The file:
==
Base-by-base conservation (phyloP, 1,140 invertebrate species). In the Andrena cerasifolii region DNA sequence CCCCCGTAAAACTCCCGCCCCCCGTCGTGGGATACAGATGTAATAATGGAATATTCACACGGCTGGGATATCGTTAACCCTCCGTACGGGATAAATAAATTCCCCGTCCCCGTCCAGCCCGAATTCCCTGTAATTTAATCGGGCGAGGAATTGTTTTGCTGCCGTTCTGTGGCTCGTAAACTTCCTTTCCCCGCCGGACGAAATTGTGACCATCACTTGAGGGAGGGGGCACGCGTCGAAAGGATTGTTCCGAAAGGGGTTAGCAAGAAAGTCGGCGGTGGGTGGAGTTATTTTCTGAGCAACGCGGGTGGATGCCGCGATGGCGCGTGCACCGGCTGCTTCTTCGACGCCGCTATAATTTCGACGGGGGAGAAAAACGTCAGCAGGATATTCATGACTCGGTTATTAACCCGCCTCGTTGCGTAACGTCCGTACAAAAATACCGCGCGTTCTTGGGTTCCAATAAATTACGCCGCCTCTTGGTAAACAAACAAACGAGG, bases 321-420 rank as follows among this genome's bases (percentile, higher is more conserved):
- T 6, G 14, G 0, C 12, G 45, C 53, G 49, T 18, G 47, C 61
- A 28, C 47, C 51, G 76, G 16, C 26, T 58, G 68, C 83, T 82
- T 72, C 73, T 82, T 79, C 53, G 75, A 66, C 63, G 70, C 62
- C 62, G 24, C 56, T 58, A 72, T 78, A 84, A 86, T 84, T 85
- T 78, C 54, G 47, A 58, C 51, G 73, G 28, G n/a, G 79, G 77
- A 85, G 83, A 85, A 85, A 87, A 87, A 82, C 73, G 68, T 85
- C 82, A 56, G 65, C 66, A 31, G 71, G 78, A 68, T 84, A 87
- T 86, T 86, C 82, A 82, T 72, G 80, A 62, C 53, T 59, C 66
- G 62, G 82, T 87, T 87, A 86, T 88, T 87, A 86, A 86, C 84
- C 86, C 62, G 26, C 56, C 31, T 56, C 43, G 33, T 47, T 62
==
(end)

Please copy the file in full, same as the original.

Base-by-base conservation (phyloP, 1,140 invertebrate species). In the Andrena cerasifolii region DNA sequence CCCCCGTAAAACTCCCGCCCCCCGTCGTGGGATACAGATGTAATAATGGAATATTCACACGGCTGGGATATCGTTAACCCTCCGTACGGGATAAATAAATTCCCCGTCCCCGTCCAGCCCGAATTCCCTGTAATTTAATCGGGCGAGGAATTGTTTTGCTGCCGTTCTGTGGCTCGTAAACTTCCTTTCCCCGCCGGACGAAATTGTGACCATCACTTGAGGGAGGGGGCACGCGTCGAAAGGATTGTTCCGAAAGGGGTTAGCAAGAAAGTCGGCGGTGGGTGGAGTTATTTTCTGAGCAACGCGGGTGGATGCCGCGATGGCGCGTGCACCGGCTGCTTCTTCGACGCCGCTATAATTTCGACGGGGGAGAAAAACGTCAGCAGGATATTCATGACTCGGTTATTAACCCGCCTCGTTGCGTAACGTCCGTACAAAAATACCGCGCGTTCTTGGGTTCCAATAAATTACGCCGCCTCTTGGTAAACAAACAAACGAGG, bases 321-420 rank as follows among this genome's bases (percentile, higher is more conserved):
- T 6, G 14, G 0, C 12, G 45, C 53, G 49, T 18, G 47, C 61
- A 28, C 47, C 51, G 76, G 16, C 26, T 58, G 68, C 83, T 82
- T 72, C 73, T 82, T 79, C 53, G 75, A 66, C 63, G 70, C 62
- C 62, G 24, C 56, T 58, A 72, T 78, A 84, A 86, T 84, T 85
- T 78, C 54, G 47, A 58, C 51, G 73, G 28, G n/a, G 79, G 77
- A 85, G 83, A 85, A 85, A 87, A 87, A 82, C 73, G 68, T 85
- C 82, A 56, G 65, C 66, A 31, G 71, G 78, A 68, T 84, A 87
- T 86, T 86, C 82, A 82, T 72, G 80, A 62, C 53, T 59, C 66
- G 62, G 82, T 87, T 87, A 86, T 88, T 87, A 86, A 86, C 84
- C 86, C 62, G 26, C 56, C 31, T 56, C 43, G 33, T 47, T 62